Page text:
We have become a nation obsessed with food, or as I like to say, a Foodie Nation. Television is to thank for the revolution and evolution of preparing food. Twenty-four hours a day, you can tune in and find someone cooking something that sets the bar higher and higher. Demi-glazes, sautés, pan roasting, crapes, crème fresh, sushi – food as entertainment has arrived.
Being a kid who grew up in the 1950s, my mother’s repertoire consisted of certain meals produced with mechanical procession (versus passion) on specified nights. For instance, you were always guaranteed hot dogs and canned baked beans on Saturday night and a roast of some sort on Sunday with mashed potatoes (sans oven-roasted garlic) and corn-starched gravy. Scrambled eggs with Brown-N-Serve sausages occasionally made a midweek appearance at suppertime. In the summer, she had access to fresh fruits and vegetables, such as succulent beefsteak tomatoes – the kind you will not find in the supermarket today. She’d serve BLT sandwiches on Wonder Bread. The smell of those fleshy tomatoes, hot bacon and yeasty white bread slices makes my mouth water now.
But mostly we enjoyed every type of convenience food that was invented during the decade between 1950 and 1960. There was Chef-Boyardee canned spaghetti – no one called spaghetti “pasta” in my neighborhood – and Swanson frozen TV dinners (yes, eaten in front of the black and white TV). Betty Crocker came out with a line of instant cake mixes, although the frosting Ma would make from scratch. There was even some sort of Salisbury steak that came in a can with gravy. We couldn’t help salivating as the smell wafted through her tiny kitchen. We ate everything she put in front of us, including the liver and onions, considering ourselves lucky because children in China were starving. Our palettes were not discerning in the least. This is what we knew and we enjoyed it.
It wasn’t until much later when I was exposed to foods gracing tables in other homes and places that I realized there was a wider world of edibles than what my mother was able to produce. I’m not knocking her, I’m just saying.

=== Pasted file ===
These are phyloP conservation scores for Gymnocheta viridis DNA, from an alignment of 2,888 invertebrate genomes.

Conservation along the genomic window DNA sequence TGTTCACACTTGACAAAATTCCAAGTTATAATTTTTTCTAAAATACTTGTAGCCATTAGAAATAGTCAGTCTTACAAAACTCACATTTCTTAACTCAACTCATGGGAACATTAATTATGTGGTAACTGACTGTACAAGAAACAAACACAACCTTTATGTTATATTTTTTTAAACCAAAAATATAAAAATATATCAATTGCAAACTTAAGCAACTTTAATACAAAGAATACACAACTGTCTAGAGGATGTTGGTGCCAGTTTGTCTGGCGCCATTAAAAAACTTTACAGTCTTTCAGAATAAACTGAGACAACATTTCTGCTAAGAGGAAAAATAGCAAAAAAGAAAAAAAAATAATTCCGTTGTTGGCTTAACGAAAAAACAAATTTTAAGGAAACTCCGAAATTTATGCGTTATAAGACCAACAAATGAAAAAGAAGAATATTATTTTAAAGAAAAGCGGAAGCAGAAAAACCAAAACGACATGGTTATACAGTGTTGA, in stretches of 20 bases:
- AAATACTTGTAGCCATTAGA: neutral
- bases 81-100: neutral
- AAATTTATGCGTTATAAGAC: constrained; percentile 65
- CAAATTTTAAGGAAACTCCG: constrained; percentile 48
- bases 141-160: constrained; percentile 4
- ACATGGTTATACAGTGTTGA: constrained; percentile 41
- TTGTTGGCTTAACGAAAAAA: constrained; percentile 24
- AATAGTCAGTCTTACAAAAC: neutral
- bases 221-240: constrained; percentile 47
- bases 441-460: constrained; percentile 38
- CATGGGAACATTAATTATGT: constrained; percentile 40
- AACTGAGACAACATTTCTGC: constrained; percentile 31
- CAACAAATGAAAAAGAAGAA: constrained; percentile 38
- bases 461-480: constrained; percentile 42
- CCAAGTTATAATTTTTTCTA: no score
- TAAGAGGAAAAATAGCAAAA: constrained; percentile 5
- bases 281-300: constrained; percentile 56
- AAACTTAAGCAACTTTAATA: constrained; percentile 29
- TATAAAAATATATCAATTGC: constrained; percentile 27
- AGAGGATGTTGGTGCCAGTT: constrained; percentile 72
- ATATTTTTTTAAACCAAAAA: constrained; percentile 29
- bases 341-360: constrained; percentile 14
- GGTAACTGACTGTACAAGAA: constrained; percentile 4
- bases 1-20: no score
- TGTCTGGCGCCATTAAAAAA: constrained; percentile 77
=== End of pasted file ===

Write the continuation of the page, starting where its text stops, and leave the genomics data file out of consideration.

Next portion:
My first set of in-laws introduced me to jagacida (Cape Verdean rice and beans), milk cracker stuffing, and pies with homemade crust (not Table Talk). I never mastered gufong (a type of fried dough) or munchupa (a stew made with hominy), but I look forward to one day doing just that. There must be an octogenarian Cape Verdean who is still cooking and remembers these old-time favorites. If you are out there, please let me know. My son and granddaughter would be eternally grateful.
During the time I lived in Italy, one family in my apartment building took pity on this then very naïve young American and invited me to their table regularly. I watched as the matriarch of the family rolled out dough for homemade tortellini or grilled thin marinated steaks over a tiny charcoal contraption on a post-stamp sized balcony. When I lived in California, I learned about “real” Mexican food from a wonderful Mexican family. Their use of the peanut and pinto bean was simply amazing. These exceptional people helped me understand that food was much more than just something you had to eat – it could be an event, experience, art form, a gift.
A friend of mine is of German Jewish heritage. His memory of growing up in a multi-generational home in NYC brings to mind the warm fragrances of stews and casseroles, and I’m not talking about Dinty Moore, my friends. He shares that during the 1940s, the war years, rationing was a daily reality. Along with that was the imperative of not wasting anything that might be of use. Even rendered animal fats were collected for the war effort. Surrounded by parents and grandparents, he learned very early on the importance of frugality. His mother and grandmothers were able to create hearty delicious meals often featuring potatoes and meat scraps. Coming home after school to smells of slow cookery, especially in the winter months, is a fond memory of great food and love for him.